On 21 February 2024, UK Finance published a blog on how to assess fair value under the Consumer Duty.  

As 2024 will see the first annual Consumer Duty board reports delivered, as well as the implementation deadline of the Duty for closed products (the deadline for both is 31 July 2024), the FCA has made it clear that the Duty is ‘not once and done’.

The blog highlights fair value as one key area of continuing focus, noting that the FCA will expect to see firms considering the following three steps:

  • Development frameworks for assessing fair value
  • Implementation of the frameworks in practice
  • Taking action to address any issues identified

The blog also sets out some questions, based on FCA guidance and UK Finance’s experience of assessing fair value, that may be useful for firms in developing, implementing and reviewing fair value frameworks, such as:

  • How does the business model operate? UK Finance often encourages firms to ‘follow the money’ to ascertain what is driving profitability and whether this is sustainable.
  • What is the target market? This is a first filter for preventing harm from materialising and is useful for defining who is ‘in’ but also who is ‘out’ of the target market, and to monitor this over time.
  • What outcomes are foreseeable? It can be useful to map out the possible harms that could arise, and what data you can use to monitor potential outcomes. When monitoring metrics, UK Finance suggests considering:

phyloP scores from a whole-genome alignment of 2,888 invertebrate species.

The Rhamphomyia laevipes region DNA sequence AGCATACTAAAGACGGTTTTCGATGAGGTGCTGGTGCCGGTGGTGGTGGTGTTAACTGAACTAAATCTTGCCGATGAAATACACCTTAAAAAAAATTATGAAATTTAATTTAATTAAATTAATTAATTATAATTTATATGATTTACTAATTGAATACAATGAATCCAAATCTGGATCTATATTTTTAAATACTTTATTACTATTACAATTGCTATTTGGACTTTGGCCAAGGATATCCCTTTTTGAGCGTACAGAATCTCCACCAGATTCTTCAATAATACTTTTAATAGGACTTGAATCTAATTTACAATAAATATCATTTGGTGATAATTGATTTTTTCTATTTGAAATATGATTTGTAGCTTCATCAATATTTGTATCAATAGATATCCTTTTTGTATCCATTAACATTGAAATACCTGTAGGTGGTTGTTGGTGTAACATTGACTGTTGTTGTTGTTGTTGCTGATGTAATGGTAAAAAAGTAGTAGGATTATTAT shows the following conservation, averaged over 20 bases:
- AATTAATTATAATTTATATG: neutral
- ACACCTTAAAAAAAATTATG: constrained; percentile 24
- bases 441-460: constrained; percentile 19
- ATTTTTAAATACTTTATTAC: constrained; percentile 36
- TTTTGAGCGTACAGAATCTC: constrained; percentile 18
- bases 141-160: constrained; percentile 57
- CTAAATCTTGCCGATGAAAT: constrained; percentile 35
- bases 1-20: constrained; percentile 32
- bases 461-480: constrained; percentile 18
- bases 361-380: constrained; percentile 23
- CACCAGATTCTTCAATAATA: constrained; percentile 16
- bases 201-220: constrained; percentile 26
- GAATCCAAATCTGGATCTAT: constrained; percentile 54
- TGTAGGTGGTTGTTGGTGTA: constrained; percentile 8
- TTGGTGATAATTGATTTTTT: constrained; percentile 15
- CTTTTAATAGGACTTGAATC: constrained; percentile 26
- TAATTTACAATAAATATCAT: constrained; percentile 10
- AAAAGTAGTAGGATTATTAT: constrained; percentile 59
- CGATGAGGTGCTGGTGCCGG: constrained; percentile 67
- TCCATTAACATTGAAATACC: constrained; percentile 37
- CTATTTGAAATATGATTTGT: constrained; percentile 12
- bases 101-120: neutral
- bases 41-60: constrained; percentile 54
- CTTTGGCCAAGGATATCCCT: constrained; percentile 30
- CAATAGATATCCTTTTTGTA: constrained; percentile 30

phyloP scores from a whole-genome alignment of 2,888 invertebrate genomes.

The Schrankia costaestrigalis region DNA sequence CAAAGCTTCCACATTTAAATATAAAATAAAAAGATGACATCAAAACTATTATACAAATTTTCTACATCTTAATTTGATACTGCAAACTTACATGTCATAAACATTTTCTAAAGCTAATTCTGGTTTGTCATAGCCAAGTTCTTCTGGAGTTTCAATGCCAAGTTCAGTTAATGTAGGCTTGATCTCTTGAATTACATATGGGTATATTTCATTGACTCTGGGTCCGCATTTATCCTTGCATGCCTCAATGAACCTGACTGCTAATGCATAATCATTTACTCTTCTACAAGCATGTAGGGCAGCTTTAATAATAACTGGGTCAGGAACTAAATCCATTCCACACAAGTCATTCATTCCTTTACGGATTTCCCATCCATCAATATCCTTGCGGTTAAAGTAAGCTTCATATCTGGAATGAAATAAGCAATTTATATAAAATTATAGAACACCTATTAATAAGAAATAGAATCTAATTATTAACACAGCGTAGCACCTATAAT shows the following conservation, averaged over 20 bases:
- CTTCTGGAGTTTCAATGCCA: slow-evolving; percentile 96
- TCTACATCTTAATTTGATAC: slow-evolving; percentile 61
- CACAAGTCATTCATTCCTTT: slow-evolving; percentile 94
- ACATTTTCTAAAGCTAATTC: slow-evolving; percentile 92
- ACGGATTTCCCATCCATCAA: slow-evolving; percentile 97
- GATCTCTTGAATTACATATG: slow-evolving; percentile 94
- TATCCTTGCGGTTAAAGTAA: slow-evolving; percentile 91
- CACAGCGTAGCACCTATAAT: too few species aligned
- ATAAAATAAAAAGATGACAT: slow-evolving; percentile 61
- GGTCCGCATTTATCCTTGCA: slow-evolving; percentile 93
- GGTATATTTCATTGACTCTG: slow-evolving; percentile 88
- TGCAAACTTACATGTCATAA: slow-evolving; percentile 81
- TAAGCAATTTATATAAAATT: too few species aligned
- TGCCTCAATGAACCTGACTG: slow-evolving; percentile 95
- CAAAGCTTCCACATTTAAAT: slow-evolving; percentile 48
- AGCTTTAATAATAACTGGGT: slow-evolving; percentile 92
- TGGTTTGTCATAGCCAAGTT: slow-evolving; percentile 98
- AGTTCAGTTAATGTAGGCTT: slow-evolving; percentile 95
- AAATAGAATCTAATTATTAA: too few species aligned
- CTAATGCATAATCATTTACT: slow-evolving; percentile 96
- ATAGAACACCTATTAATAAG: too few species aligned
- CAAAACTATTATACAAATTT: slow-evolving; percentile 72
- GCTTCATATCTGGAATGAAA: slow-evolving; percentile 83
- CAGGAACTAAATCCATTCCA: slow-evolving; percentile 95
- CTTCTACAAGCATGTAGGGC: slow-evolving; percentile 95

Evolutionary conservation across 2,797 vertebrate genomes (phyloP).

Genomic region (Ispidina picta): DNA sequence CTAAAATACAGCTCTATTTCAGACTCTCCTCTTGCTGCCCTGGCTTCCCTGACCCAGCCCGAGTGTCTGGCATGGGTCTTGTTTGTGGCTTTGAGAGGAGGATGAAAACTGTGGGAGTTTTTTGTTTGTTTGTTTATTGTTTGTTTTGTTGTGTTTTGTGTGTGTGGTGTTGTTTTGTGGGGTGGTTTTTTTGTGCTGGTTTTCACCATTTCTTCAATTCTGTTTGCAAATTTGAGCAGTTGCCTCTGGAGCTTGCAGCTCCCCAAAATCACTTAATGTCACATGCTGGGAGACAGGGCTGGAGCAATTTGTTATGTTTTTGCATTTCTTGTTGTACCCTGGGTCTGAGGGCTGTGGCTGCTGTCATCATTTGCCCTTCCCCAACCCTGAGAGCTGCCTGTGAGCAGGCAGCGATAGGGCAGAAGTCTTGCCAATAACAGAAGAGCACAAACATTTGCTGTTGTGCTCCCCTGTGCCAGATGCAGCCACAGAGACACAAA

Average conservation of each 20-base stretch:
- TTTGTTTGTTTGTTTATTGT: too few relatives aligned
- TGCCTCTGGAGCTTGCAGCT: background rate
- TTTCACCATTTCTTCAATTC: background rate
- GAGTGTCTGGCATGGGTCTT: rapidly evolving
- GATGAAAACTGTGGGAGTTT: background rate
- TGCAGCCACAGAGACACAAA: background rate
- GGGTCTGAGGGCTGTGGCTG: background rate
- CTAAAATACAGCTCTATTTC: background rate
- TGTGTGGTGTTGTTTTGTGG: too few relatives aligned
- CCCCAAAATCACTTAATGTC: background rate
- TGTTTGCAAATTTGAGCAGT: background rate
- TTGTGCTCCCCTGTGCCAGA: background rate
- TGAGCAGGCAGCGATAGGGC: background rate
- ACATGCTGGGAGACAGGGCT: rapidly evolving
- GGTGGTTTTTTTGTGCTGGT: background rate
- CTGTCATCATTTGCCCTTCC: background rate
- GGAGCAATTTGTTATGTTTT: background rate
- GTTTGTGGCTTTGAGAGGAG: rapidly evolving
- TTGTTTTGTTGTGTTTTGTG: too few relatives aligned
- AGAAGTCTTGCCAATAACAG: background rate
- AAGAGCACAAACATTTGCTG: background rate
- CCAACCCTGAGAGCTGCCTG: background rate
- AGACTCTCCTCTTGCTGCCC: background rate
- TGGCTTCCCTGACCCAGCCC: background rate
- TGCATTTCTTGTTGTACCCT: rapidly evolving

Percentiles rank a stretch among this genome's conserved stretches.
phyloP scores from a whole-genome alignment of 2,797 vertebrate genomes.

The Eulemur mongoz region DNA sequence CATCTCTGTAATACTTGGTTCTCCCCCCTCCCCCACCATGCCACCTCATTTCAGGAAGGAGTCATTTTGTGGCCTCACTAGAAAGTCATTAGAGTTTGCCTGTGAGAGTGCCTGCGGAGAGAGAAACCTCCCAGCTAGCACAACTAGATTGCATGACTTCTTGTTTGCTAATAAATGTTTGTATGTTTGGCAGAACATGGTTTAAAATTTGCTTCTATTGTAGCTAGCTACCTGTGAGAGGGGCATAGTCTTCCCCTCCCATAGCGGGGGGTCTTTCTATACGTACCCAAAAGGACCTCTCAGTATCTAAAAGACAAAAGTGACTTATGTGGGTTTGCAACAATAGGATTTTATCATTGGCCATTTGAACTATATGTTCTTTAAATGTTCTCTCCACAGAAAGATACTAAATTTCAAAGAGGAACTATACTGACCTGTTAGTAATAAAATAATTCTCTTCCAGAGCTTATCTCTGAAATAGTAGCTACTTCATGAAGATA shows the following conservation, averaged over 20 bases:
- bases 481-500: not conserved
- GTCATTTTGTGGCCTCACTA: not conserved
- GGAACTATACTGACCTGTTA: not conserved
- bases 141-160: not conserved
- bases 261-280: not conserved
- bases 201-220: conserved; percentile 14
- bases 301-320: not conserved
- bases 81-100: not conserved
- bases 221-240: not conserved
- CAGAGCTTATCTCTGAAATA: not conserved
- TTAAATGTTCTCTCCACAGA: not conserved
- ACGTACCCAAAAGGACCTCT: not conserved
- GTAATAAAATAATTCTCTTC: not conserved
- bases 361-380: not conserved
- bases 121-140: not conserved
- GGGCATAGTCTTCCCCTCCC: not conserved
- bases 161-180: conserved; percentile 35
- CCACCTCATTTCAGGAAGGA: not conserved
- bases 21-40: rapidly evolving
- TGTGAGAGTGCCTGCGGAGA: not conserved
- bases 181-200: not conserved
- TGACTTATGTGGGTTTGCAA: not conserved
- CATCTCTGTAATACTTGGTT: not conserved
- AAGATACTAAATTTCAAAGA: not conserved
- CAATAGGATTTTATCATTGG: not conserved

• The distribution of outcomes (i.e. not just averages).
  • Outcomes for different customer groups, e.g. segmenting by product usage or by customer characteristic (particularly vulnerable or potentially vulnerable customers).
  • Is the firm’s communication effective? This is about testing consumers’ understanding, and is an area where the FCA and firms will be drawing from the insights of behavioural economics. 

Finally, where the competitive process is working well, the blog notes that this can generally be expected to result in good consumer outcomes. It is therefore useful to consider whether there are competitive benchmarks that can be used to compare price and value against.

Next steps

Under the Consumer Duty, the FCA will expect firms to evidence fair value of their products and services. The blog notes that in practice, this will mean ensuring the appropriate evidence base, data and metrics are developed. It will also be important to consider whether staff are receiving the training on fair value and on embedding the Duty more broadly. A further practical step to consider is undertaking a deep dive review of one product or business area and share the lessons learned more widely.

The blog concludes by emphasising the importance of evidence, as it underpins the Consumer Duty.